Ramesh C. Vasudevan, Shameej K. Vayalipath
  1. Department of Neurosurgery, Aster MIMS Hospital, Kannur, Kerala, India.

Correspondence Address:
Shameej K. Vayalipath, Department of Neurosurgery, Aster MIMS Hospital, Kannur, Kerala, India.


Copyright: © 2022 Surgical Neurology International This is an open-access article distributed under the terms of the Creative Commons Attribution-Non Commercial-Share Alike 4.0 License, which allows others to remix, transform, and build upon the work non-commercially, as long as the author is credited and the new creations are licensed under the identical terms.

How to cite this article: Ramesh C. Vasudevan, Shameej K. Vayalipath. Choroid plexus carcinoma in two siblings, with a novel genetic mutation in TP53 – A case report and review of literature. 26-Aug-2022;13:381

How to cite this URL: Ramesh C. Vasudevan, Shameej K. Vayalipath. Choroid plexus carcinoma in two siblings, with a novel genetic mutation in TP53 – A case report and review of literature. 26-Aug-2022;13:381. Available from:

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Background: Choroid plexus carcinoma (CPC) is an uncommon aggressive neuroectodermal-derived childhood brain malignancy with a dismal prognosis, especially when tumor protein p53 (TP53) mutations or malfunctions are present. The occurrence of these cancers is linked to germline and somatic anomalies at a number of genetic loci. We present a case report of CPC in two siblings which was found to be linked to a unique genetic mutation of TP53 in heterozygous state in both the father and the patient.

Case Description: A 2-year-old female child presented with a history of vomiting, headache, and seizures. A brain magnetic resonance imaging discovered a large-sized lesion in the left lateral ventricle with infiltration to surrounding brain parenchyma suggestive of aggressive choroid plexus neoplasm. Her only sibling (sister) died of CPC 1 year ago. Her parents are apparently healthy with no history of the central nervous system malignancies in the maternal and paternal sides. Since two children in a family were affected with CPC, genomic profiling of parents and patients was done. A novel frameshift variant c.72dupA,p. (Leu25Thrfs Ter4) was observed in exon 2 of TP53 in a heterozygous state in the proband. This variant was observed in her father in the heterozygous state.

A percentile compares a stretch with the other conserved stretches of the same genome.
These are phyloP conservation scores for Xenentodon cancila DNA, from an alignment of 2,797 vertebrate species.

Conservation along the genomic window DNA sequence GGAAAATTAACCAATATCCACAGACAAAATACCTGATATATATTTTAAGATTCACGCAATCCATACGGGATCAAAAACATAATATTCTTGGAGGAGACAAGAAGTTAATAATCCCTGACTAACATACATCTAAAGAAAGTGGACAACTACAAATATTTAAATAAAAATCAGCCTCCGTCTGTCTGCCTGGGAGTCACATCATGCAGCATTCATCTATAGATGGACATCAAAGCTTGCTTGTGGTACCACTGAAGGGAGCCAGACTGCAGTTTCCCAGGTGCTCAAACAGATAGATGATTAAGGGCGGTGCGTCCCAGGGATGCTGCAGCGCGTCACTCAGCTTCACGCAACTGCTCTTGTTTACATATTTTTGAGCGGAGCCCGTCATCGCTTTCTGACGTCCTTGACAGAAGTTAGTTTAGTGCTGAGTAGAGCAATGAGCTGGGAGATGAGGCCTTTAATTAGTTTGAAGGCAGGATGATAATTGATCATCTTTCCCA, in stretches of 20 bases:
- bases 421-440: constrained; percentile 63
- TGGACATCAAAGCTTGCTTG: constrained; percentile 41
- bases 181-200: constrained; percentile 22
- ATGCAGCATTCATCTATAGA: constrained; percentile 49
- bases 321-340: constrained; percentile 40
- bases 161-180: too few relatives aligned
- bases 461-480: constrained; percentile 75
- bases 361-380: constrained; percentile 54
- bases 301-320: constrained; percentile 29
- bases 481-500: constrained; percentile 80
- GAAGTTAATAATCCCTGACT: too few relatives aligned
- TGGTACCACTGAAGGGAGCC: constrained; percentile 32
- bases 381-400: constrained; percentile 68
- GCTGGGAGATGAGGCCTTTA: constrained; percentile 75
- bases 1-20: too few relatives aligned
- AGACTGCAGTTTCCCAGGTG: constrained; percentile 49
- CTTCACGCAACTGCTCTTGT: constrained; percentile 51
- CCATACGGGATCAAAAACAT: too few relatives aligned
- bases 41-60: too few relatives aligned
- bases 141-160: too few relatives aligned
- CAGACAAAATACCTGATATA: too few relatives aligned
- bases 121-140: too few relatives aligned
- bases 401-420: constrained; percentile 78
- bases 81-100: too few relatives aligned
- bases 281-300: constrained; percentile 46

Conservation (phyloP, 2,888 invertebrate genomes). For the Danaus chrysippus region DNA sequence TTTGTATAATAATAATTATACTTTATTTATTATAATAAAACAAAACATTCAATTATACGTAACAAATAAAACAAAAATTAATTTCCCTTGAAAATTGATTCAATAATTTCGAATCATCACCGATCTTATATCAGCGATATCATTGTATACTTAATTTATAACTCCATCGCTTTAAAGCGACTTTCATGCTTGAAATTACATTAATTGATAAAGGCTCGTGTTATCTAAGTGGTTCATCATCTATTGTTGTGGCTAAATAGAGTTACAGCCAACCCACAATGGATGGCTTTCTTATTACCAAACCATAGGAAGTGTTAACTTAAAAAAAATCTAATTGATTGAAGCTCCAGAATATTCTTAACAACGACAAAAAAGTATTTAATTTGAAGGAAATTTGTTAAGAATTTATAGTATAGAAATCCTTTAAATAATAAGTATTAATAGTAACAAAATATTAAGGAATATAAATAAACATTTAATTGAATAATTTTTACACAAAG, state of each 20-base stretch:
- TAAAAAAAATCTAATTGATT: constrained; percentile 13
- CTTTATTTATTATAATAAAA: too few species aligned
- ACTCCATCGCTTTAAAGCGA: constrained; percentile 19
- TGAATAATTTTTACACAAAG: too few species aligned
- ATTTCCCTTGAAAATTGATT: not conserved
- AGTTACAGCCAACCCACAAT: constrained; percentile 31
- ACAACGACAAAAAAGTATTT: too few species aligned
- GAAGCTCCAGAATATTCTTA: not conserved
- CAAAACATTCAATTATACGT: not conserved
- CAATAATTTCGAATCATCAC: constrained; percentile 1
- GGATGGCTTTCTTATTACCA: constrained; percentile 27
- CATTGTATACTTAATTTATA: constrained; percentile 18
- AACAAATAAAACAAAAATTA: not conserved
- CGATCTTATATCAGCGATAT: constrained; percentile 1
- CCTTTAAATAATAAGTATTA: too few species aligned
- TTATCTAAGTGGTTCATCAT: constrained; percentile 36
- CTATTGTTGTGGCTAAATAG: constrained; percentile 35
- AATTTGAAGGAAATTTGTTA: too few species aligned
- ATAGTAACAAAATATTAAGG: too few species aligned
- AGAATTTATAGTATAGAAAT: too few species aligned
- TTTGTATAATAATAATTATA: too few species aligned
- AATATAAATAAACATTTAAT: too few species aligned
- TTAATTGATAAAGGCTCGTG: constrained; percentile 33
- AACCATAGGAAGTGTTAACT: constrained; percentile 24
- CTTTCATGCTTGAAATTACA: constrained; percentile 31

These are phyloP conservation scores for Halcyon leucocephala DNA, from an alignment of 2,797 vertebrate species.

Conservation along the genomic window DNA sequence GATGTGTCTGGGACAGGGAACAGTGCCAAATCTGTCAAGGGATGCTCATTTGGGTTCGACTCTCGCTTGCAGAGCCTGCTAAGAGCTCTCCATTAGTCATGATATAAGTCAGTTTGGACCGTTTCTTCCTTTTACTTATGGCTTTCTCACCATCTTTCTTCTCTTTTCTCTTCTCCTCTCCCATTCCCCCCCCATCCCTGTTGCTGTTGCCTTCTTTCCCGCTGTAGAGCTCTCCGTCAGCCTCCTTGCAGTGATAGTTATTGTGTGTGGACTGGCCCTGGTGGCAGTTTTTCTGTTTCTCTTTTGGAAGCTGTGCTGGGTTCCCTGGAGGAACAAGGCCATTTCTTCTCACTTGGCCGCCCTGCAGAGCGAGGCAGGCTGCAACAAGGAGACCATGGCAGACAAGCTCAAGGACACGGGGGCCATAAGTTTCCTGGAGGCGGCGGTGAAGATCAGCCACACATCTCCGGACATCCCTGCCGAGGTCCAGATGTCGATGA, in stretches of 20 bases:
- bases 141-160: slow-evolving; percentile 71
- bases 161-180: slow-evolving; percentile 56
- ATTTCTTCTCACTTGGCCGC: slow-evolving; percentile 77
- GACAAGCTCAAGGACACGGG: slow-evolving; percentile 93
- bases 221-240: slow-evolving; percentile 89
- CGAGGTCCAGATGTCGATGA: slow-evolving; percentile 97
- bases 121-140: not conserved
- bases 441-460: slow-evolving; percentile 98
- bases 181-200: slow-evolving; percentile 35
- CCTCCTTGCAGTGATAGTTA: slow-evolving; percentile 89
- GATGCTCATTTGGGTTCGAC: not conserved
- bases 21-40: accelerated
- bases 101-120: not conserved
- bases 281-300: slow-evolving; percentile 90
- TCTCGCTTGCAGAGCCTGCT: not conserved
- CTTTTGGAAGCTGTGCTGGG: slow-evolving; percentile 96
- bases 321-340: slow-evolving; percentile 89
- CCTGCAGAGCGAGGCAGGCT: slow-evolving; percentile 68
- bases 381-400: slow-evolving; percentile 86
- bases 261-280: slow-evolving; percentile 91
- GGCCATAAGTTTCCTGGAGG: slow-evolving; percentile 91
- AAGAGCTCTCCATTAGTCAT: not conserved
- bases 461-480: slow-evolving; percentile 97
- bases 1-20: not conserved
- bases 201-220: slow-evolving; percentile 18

Conclusion: CPC affecting siblings, associated with novel frameshift mutation in TP53 and inherited in an autosomal dominant pattern, is a rare entity. It has importance in genetic counseling and planning targeted molecular treatment. Genetic profiling is important for prognostication, as P53 pathway dysfunction carries a dismal prognosis, especially when it is associated with Li-Fraumeni syndrome.

Keywords: Choroid plexus carcinoma, Li-Fraumeni syndrome, Siblings, TP53 mutation


Choroid plexus carcinomas (CPCs) are uncommon neuroectodermal tumors that makeup 10– 20% of intracranial cancers in children. They are aggressive tumors with a 0.3 case per million annual incidences.[ 10 ] The most common treatment is maximum safe resection, yet 5-year survival rates range from 10% to 50%.[ 14 ] CPC is linked to a variety of genetic abnormalities, particularly tumor protein p53 (TP53) mutations and Li-Fraumeni syndrome. The underlying molecular and biologic changes in these malignancies are yet to be fully understood. Some of the most prevalent abnormalities are variation in genomic sequence, copy number alterations, and methylation.[ 8 ] However, the genetic landscape of CPC is still unknown. Either TP53 mutations or alterations in the p53 pathway can result in CPC. P53 signaling dysfunction is thought to be the basic cause of CPC formation.[ 11 ] Patients with TP53 mutations have had a poorer prognosis when compared to TP53 wild-type tumors and TP53-negative immunostaining.

This case report is presented for three reasons. First, as per our knowledge is concerned, this is the first case report of CPC occurring in two siblings with the unique frameshift variation c.72dupA,p. (Leu25Thrfs Ter4) in TP53, which was inherited from the father in an autosomal dominant pattern. Second, it is important for implications in genetic counseling while planning the next pregnancy. Third, it is relevant in planning tailored individualized molecular treatment based on genetic abnormality.